Who’s saying what? Spurs bloggers discussing free agency, Hornets & more


Here’s a look at what some of our fellow San Antonio Spurs bloggers are offering up about the Silver and Black.

  • With free agency only 10 days away (!!!), the fellas at Pounding the Rock broke down how the new Collective Bargaining Agreement will impact the Spurs’ offseason plans.
  • PtR also provided a list of risk/reward players who might be worth going after in Free Agency (MICHAEL BEASLEY ALERT!!!): Anthony Randolph. I think Randolph is everyone’s favorite “young guy with potential”. At some point, don’t you just have to say that potential isn’t there, though? To be fair, there was a lot of dysfunction everywhere he went. Right now he’s a 4th big at the most, but with a structured environment, I still think he could blossom into a quality starter. Yes, I’m still drinking the Ant Randolph Kool-Aid.
  • Quixem Ramirez of Air Alamo wonders how long it will be until the Spurs have to start worrying about the New Orleans Hornets (or whatever they’ll be called): So is this new Hornets team a pressing problem for the Spurs? Honestly … probably not. They will be too young and too depleted to compete with a team of the caliber of San Antonio. Memphis, Dallas and even Houston are more immediate threats to the Spurs’ supremacy. By the 2013-14 season, though? As long as they make astute financial decisions and develop talent, they should be in position to compete for a playoff spot at least.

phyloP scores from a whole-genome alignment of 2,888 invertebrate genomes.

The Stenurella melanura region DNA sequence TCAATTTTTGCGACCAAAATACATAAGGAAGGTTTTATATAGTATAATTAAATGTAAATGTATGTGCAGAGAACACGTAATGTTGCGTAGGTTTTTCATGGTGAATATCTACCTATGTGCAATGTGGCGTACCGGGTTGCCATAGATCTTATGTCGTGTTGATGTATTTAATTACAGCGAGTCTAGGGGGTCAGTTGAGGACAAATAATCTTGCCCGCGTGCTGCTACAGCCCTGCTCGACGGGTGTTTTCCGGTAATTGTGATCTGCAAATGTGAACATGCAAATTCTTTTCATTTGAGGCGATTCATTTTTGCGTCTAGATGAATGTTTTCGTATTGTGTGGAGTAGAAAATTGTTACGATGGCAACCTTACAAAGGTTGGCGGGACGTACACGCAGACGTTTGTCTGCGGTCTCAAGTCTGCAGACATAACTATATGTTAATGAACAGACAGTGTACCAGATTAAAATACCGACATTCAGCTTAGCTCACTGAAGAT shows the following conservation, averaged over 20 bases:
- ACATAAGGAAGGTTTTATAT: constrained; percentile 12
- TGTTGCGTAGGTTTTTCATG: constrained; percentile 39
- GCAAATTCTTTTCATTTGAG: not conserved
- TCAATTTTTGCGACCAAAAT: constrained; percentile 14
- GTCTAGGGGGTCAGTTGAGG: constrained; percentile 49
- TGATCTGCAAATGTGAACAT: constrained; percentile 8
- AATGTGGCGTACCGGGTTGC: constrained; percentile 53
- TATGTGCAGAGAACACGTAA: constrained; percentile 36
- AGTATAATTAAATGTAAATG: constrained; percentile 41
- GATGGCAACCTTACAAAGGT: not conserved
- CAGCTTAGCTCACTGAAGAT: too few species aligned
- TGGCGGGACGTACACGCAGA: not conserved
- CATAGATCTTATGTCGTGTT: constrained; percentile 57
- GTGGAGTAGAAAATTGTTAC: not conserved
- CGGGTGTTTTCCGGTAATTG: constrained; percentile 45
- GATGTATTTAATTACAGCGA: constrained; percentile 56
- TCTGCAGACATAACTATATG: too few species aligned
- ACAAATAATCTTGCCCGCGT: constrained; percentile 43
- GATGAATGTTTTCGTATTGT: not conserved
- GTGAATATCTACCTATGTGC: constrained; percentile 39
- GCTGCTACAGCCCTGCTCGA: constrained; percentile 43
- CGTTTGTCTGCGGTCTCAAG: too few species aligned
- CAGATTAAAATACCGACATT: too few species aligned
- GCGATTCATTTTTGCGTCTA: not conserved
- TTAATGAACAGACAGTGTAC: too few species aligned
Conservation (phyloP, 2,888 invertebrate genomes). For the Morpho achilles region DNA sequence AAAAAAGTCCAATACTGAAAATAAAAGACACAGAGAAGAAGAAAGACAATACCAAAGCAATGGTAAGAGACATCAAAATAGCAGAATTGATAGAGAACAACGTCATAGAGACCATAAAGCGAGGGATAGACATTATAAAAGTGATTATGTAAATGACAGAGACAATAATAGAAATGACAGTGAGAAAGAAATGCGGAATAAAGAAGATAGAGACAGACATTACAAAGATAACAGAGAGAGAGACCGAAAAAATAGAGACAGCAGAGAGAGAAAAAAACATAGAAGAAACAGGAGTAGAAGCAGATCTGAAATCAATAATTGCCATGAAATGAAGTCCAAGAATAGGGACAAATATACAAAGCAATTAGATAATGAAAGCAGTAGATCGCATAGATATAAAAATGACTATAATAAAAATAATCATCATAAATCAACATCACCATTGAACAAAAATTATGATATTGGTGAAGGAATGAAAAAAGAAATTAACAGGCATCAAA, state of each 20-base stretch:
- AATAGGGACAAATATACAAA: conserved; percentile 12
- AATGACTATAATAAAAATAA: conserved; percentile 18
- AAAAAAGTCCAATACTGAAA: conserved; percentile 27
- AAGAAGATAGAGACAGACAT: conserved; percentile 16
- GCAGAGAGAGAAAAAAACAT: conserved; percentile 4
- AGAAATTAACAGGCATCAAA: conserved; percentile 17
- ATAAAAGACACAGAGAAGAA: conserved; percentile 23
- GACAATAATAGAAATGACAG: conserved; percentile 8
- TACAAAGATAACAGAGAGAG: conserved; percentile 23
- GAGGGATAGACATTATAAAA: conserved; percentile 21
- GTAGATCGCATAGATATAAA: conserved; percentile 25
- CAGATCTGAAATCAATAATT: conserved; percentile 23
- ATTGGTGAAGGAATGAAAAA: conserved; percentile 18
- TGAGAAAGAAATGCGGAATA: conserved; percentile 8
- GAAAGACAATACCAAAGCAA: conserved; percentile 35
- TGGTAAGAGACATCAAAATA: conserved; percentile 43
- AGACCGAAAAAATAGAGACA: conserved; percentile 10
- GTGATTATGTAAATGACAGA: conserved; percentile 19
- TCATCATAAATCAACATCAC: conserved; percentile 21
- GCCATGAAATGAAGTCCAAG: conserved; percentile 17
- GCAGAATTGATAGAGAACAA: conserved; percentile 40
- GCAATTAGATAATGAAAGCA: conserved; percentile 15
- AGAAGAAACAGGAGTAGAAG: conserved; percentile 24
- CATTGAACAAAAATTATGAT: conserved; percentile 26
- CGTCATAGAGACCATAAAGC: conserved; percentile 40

• Express News’ Tim Griffin ponders how it would be if the Gasol brothers were to join forces: The Los Angeles Lakers apparently are intent on trading PauGasol, even if they don’t receive equal value for  the 30-year-old power forward. Mitch Lawrence of the New York Daily News reports that Gasol has been fingered by team officials as the primary culprit for their sooner-than-expected playoff ousters in the last two seasons.
  • WOAI’s Don Harris is counting down the Spurs’ greatest players. He’s at No. 13: Bruce has his #12 retired in the AT&T Center rafters and that is a tribute to his contributions during a dynasty.  So why is he so low on my list? Nothing against Bruce, but he was a specialist. Let me ask this simple question. Would Tim Duncan have won championships without Bruce Bowen on the roster? The answer is yes. The Spurs would have filled that defensive specialist void with a capable choice.


  • Andrew McNeill of 48 Minutes of Hell takes a look at what Tim Duncan’s next contract could look like: “In July of 2009, the Spurs signed McDyess to a three-year, $14 million and some change contract, according to Sham Sports. McDyess, you may remember, retired after two seasons and the Spurs waived him before the third. That’s because that third year was only partially guaranteed. San Antonio guaranteed only about $2.6 million of that final year, so when Dice decided not to return the team waived him and sent him home with a nice little retirement gift. I can see the Spurs front office handling Duncan’s new deal the same way. Sign Duncan to a three-year deal with that third and final year only partially guaranteed. Something like $12 million in the first year, $8 or $9 million in the second and something similar in the third, only guaranteeing about $3-$4 million if the Spurs waive Duncan by a certain date.”

That’s what they’re saying.  The NBA Draft is a week away and Free Agency only a week and a half and then half the roster it seems is competing in the Olympics, so the Spurs news and analysis should be plentiful from now until August.